A while back, the federal government said it was open to granting charitable status to media companies, which would allow them to receive tax-deductible donations to support investigative and public-interest journalism.
But a couple of questions came immediately to mind: Would anybody give? Why would they?
If a business can’t support itself in the marketplace, it fails. Why should it be any different with newspapers. It charges for its product too. And I say this as a person who was involved with newspapers, in a real love-affair sense, for more than 60 years.
Some of the top media organizations in the country have called on the federal government to actually provide subsidies for those in the newspaper business. Opponents of this move say if newspapers took government money they would no longer be able to hold government accountable. To that claim I point to the CBC and say hogwash.
It has uncovered excesses in government and informed the public yet it is on the government dole to the tune of more than $1 billion a year. When the Conservatives were in power under Stephen Harper, CBC funding was cut by $115 million. When Justin Trudeau and his Liberals took over in 2015, they restored the cuts. Personally I believe the CBC should be sold to private enterprise to make its way in the marketplace and I have said so on other occasions.
That is why I cannot countenance any government subsidy for newspapers. I believe the advent of digital news outlets and social media had a lot to do with the decline of newspapers but I also believe a lot of it can be laid at the feet of the aging executives at the top of such news organizations, especially when it comes to their handling of the smaller papers within their groups.
They have made no effort to provide a product that people would buy; all they have done is cut, cut, cut. The Sault Star is a prime example.
It once had 150 employees; it now has 17. It no longer even has an editor, just three general reporters and one sports reporter. To me a paper without an editor is like a row boat without oars. The Star runs long stories, both local and wire (an outdated term from the past for provincial, national and world news), when it should be running shorter stories and more of them. And the concentration should be on local news coverage.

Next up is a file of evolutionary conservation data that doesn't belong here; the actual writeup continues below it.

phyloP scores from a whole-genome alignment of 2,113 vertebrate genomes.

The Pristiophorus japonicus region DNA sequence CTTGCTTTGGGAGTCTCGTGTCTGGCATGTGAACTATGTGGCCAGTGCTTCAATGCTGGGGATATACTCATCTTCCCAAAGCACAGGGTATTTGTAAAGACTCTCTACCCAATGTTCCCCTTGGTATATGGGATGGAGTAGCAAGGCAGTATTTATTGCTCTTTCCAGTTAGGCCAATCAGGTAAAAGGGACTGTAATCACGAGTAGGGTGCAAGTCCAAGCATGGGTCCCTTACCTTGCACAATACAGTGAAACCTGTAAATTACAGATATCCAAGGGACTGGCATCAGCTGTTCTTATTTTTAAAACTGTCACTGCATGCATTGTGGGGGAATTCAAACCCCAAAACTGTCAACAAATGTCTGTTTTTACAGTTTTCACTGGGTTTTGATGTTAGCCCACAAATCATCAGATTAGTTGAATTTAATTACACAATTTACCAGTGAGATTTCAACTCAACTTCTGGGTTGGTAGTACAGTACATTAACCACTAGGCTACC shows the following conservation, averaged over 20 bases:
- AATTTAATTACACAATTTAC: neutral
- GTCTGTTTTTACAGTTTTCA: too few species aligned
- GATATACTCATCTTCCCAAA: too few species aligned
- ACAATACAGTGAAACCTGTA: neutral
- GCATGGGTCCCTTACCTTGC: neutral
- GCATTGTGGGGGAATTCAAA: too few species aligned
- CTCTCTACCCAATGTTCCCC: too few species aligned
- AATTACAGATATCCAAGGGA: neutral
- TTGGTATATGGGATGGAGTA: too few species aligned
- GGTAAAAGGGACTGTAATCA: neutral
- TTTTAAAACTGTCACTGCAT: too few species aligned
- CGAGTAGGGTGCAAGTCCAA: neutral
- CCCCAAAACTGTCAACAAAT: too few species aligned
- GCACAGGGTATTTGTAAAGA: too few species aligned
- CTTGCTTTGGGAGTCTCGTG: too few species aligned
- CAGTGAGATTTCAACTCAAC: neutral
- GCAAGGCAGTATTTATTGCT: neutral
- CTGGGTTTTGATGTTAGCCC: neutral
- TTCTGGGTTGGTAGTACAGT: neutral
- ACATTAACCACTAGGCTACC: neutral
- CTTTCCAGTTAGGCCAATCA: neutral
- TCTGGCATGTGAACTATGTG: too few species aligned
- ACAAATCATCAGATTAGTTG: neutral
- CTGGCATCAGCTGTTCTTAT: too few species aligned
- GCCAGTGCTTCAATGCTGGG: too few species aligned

I believe those remaining in the newsroom, Elaine Della-Mattia, Brian Kelly, Jeff Ougler and Peter Ruicci do fine work but the numbers, four reporters covering a city of 75,000, are against them.
The federal government seems to think granting charitable status to media companies would enable them provide investigative and public-interest journalism.
What a crock.
The money, if any arrives, would be used to help the company survive, not provide news coverage, especially investigative projects which eat up time and resources. You haven’t seen any investigative work done in the Sault in years and you aren’t going to see any done in the future either. It just isn’t in the cards.
The paper recently cut publication on Mondays and I don’t see that as being the last cut. I think somewhere along the line Postmedia, which owns it, will have to bite the bullet and cut back to three editions a week that it will give away.
Think about it.
A sales person couldn’t have a better tool with which to approach advertisers than being able to offer them entry to virtually every home in the city. Rather than have to split their advertising dollars as is the case now, advertisers could get it all in one place because The Star is also online. If such a change were to be made, I probably would suggest going tabloid, as Sault This Week once did so successfully.
When The Star announced it would be eliminating its Monday edition, it also announced that there would be no change in the subscription price. I don’t think anyone should get upset about this. This has been taking place in grocery stores for years. What once sold as a litre for many items now sells as something less in size but not in price. They think they are fooling us, and they might for a while. But eventually we catch on.
I want to see newspapers survive, but I believe they have to do it on their own, not with government help.